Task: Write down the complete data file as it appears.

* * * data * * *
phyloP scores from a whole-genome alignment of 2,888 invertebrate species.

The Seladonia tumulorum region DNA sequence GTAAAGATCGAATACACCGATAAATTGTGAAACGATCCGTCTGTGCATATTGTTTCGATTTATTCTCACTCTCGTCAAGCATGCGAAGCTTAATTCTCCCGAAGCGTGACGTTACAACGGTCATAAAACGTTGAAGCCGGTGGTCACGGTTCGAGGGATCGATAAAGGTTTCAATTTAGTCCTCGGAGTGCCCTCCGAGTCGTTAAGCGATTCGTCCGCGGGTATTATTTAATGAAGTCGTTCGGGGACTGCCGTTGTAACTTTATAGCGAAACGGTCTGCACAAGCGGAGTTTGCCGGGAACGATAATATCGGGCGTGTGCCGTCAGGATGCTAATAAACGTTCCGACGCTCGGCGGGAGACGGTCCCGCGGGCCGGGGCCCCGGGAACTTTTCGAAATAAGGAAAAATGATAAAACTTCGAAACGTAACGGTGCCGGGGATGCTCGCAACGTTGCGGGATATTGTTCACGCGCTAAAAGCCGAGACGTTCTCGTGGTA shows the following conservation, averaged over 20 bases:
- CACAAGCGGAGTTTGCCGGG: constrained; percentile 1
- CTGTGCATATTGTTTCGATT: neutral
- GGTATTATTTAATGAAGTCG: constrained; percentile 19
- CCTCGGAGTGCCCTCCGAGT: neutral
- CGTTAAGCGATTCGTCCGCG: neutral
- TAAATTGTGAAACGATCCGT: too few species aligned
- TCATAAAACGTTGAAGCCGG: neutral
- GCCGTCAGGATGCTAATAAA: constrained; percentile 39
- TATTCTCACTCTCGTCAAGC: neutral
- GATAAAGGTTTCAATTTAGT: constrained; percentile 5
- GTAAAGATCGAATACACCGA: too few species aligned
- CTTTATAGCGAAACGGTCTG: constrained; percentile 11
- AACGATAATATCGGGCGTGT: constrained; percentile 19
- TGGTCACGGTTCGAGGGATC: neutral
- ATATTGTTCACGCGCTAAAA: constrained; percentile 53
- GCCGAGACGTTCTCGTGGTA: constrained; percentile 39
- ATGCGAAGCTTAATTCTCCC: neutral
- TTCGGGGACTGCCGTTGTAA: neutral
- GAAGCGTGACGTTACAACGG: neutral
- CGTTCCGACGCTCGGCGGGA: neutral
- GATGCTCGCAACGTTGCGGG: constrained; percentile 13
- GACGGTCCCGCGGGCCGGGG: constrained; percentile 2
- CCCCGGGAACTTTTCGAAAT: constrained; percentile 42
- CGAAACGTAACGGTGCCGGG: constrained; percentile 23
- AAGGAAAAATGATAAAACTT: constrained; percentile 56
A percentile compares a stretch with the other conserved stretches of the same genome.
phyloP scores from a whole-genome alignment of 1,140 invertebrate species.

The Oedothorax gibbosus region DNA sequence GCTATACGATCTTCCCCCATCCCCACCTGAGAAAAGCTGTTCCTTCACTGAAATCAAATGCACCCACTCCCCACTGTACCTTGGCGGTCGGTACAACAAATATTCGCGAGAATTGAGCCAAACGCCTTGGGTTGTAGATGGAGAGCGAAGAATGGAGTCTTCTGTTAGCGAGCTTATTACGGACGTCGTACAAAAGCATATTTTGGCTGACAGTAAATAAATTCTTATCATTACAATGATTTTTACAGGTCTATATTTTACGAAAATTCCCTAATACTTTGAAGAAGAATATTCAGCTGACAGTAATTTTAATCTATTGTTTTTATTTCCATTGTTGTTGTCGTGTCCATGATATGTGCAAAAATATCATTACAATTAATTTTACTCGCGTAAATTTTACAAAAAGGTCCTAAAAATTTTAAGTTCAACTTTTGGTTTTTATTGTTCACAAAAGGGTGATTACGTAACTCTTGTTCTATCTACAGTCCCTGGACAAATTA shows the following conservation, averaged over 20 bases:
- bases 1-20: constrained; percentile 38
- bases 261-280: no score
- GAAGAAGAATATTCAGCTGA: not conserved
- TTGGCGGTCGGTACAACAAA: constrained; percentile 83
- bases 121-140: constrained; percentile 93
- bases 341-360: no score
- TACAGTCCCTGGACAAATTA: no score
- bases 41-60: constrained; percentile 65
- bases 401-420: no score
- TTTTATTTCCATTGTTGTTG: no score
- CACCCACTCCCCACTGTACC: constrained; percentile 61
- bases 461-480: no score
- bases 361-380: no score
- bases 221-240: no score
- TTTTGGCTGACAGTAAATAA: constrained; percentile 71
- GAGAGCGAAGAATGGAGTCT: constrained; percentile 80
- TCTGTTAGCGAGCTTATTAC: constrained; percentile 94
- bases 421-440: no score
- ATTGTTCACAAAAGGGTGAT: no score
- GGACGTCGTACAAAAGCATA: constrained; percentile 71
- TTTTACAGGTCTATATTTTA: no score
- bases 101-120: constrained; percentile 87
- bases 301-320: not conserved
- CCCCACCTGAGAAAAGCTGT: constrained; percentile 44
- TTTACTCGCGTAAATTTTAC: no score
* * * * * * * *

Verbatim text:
phyloP scores from a whole-genome alignment of 2,888 invertebrate species.

The Seladonia tumulorum region DNA sequence GTAAAGATCGAATACACCGATAAATTGTGAAACGATCCGTCTGTGCATATTGTTTCGATTTATTCTCACTCTCGTCAAGCATGCGAAGCTTAATTCTCCCGAAGCGTGACGTTACAACGGTCATAAAACGTTGAAGCCGGTGGTCACGGTTCGAGGGATCGATAAAGGTTTCAATTTAGTCCTCGGAGTGCCCTCCGAGTCGTTAAGCGATTCGTCCGCGGGTATTATTTAATGAAGTCGTTCGGGGACTGCCGTTGTAACTTTATAGCGAAACGGTCTGCACAAGCGGAGTTTGCCGGGAACGATAATATCGGGCGTGTGCCGTCAGGATGCTAATAAACGTTCCGACGCTCGGCGGGAGACGGTCCCGCGGGCCGGGGCCCCGGGAACTTTTCGAAATAAGGAAAAATGATAAAACTTCGAAACGTAACGGTGCCGGGGATGCTCGCAACGTTGCGGGATATTGTTCACGCGCTAAAAGCCGAGACGTTCTCGTGGTA shows the following conservation, averaged over 20 bases:
- CACAAGCGGAGTTTGCCGGG: constrained; percentile 1
- CTGTGCATATTGTTTCGATT: neutral
- GGTATTATTTAATGAAGTCG: constrained; percentile 19
- CCTCGGAGTGCCCTCCGAGT: neutral
- CGTTAAGCGATTCGTCCGCG: neutral
- TAAATTGTGAAACGATCCGT: too few species aligned
- TCATAAAACGTTGAAGCCGG: neutral
- GCCGTCAGGATGCTAATAAA: constrained; percentile 39
- TATTCTCACTCTCGTCAAGC: neutral
- GATAAAGGTTTCAATTTAGT: constrained; percentile 5
- GTAAAGATCGAATACACCGA: too few species aligned
- CTTTATAGCGAAACGGTCTG: constrained; percentile 11
- AACGATAATATCGGGCGTGT: constrained; percentile 19
- TGGTCACGGTTCGAGGGATC: neutral
- ATATTGTTCACGCGCTAAAA: constrained; percentile 53
- GCCGAGACGTTCTCGTGGTA: constrained; percentile 39
- ATGCGAAGCTTAATTCTCCC: neutral
- TTCGGGGACTGCCGTTGTAA: neutral
- GAAGCGTGACGTTACAACGG: neutral
- CGTTCCGACGCTCGGCGGGA: neutral
- GATGCTCGCAACGTTGCGGG: constrained; percentile 13
- GACGGTCCCGCGGGCCGGGG: constrained; percentile 2
- CCCCGGGAACTTTTCGAAAT: constrained; percentile 42
- CGAAACGTAACGGTGCCGGG: constrained; percentile 23
- AAGGAAAAATGATAAAACTT: constrained; percentile 56
A percentile compares a stretch with the other conserved stretches of the same genome.
phyloP scores from a whole-genome alignment of 1,140 invertebrate species.

The Oedothorax gibbosus region DNA sequence GCTATACGATCTTCCCCCATCCCCACCTGAGAAAAGCTGTTCCTTCACTGAAATCAAATGCACCCACTCCCCACTGTACCTTGGCGGTCGGTACAACAAATATTCGCGAGAATTGAGCCAAACGCCTTGGGTTGTAGATGGAGAGCGAAGAATGGAGTCTTCTGTTAGCGAGCTTATTACGGACGTCGTACAAAAGCATATTTTGGCTGACAGTAAATAAATTCTTATCATTACAATGATTTTTACAGGTCTATATTTTACGAAAATTCCCTAATACTTTGAAGAAGAATATTCAGCTGACAGTAATTTTAATCTATTGTTTTTATTTCCATTGTTGTTGTCGTGTCCATGATATGTGCAAAAATATCATTACAATTAATTTTACTCGCGTAAATTTTACAAAAAGGTCCTAAAAATTTTAAGTTCAACTTTTGGTTTTTATTGTTCACAAAAGGGTGATTACGTAACTCTTGTTCTATCTACAGTCCCTGGACAAATTA shows the following conservation, averaged over 20 bases:
- bases 1-20: constrained; percentile 38
- bases 261-280: no score
- GAAGAAGAATATTCAGCTGA: not conserved
- TTGGCGGTCGGTACAACAAA: constrained; percentile 83
- bases 121-140: constrained; percentile 93
- bases 341-360: no score
- TACAGTCCCTGGACAAATTA: no score
- bases 41-60: constrained; percentile 65
- bases 401-420: no score
- TTTTATTTCCATTGTTGTTG: no score
- CACCCACTCCCCACTGTACC: constrained; percentile 61
- bases 461-480: no score
- bases 361-380: no score
- bases 221-240: no score
- TTTTGGCTGACAGTAAATAA: constrained; percentile 71
- GAGAGCGAAGAATGGAGTCT: constrained; percentile 80
- TCTGTTAGCGAGCTTATTAC: constrained; percentile 94
- bases 421-440: no score
- ATTGTTCACAAAAGGGTGAT: no score
- GGACGTCGTACAAAAGCATA: constrained; percentile 71
- TTTTACAGGTCTATATTTTA: no score
- bases 101-120: constrained; percentile 87
- bases 301-320: not conserved
- CCCCACCTGAGAAAAGCTGT: constrained; percentile 44
- TTTACTCGCGTAAATTTTAC: no score